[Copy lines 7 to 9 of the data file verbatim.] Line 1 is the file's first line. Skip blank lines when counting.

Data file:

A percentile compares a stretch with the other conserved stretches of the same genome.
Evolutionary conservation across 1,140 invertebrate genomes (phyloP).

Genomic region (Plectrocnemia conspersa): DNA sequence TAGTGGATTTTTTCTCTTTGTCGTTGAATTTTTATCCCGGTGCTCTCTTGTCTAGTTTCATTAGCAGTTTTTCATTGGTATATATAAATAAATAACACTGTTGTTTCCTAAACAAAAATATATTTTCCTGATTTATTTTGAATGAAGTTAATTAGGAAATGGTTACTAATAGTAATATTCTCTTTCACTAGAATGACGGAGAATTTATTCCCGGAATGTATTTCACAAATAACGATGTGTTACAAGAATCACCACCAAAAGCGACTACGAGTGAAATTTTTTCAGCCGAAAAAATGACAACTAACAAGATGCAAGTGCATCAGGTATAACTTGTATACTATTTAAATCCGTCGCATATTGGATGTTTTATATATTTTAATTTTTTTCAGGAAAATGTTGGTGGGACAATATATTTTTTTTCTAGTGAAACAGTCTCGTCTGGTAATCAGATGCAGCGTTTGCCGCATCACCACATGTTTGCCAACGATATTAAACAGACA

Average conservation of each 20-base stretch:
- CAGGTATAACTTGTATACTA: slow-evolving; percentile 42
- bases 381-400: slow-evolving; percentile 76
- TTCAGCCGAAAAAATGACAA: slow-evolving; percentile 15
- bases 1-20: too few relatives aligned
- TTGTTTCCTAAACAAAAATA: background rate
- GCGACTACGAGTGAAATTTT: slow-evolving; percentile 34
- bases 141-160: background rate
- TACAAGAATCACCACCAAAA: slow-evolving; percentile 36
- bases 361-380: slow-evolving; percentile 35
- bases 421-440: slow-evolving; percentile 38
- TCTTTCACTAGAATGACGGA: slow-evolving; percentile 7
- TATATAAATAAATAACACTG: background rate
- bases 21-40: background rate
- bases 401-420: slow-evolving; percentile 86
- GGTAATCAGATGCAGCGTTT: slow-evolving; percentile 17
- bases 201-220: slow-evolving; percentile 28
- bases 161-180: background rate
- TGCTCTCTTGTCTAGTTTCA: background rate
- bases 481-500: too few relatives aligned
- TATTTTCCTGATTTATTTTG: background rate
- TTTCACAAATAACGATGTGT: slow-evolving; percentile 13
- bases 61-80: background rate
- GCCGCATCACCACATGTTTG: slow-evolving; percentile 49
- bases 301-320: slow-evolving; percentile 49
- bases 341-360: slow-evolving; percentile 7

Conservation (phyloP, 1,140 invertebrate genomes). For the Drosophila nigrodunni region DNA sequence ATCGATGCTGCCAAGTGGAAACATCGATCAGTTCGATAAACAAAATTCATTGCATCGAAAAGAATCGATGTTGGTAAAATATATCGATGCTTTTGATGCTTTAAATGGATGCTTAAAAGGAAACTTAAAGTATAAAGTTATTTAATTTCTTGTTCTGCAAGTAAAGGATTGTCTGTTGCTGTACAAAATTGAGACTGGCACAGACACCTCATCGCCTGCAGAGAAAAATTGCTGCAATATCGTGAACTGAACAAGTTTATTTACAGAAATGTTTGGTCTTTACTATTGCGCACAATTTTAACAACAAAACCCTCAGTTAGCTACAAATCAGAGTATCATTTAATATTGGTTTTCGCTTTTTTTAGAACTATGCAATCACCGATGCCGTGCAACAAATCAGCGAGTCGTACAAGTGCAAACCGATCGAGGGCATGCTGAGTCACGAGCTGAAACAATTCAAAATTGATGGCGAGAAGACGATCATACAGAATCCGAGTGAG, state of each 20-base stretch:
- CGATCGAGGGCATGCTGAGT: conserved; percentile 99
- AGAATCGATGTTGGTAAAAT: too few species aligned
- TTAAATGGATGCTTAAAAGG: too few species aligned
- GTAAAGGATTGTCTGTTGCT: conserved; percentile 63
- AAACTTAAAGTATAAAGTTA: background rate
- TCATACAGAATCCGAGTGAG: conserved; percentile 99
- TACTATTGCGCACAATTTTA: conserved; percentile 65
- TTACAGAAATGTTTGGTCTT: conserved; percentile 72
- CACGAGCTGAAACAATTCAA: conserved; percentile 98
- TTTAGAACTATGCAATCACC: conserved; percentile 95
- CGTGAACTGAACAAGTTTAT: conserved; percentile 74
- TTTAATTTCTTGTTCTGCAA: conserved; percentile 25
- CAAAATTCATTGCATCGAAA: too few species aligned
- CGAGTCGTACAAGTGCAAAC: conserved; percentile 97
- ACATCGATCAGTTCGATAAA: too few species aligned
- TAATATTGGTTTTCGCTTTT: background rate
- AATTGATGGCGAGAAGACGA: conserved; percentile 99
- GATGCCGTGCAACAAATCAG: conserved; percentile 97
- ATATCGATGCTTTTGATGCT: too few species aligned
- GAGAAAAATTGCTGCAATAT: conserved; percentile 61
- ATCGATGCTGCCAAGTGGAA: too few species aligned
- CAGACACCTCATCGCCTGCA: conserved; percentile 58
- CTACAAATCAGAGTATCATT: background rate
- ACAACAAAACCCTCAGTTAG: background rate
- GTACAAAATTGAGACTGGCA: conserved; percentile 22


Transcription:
- TTCAGCCGAAAAAATGACAA: slow-evolving; percentile 15
- bases 1-20: too few relatives aligned
- TTGTTTCCTAAACAAAAATA: background rate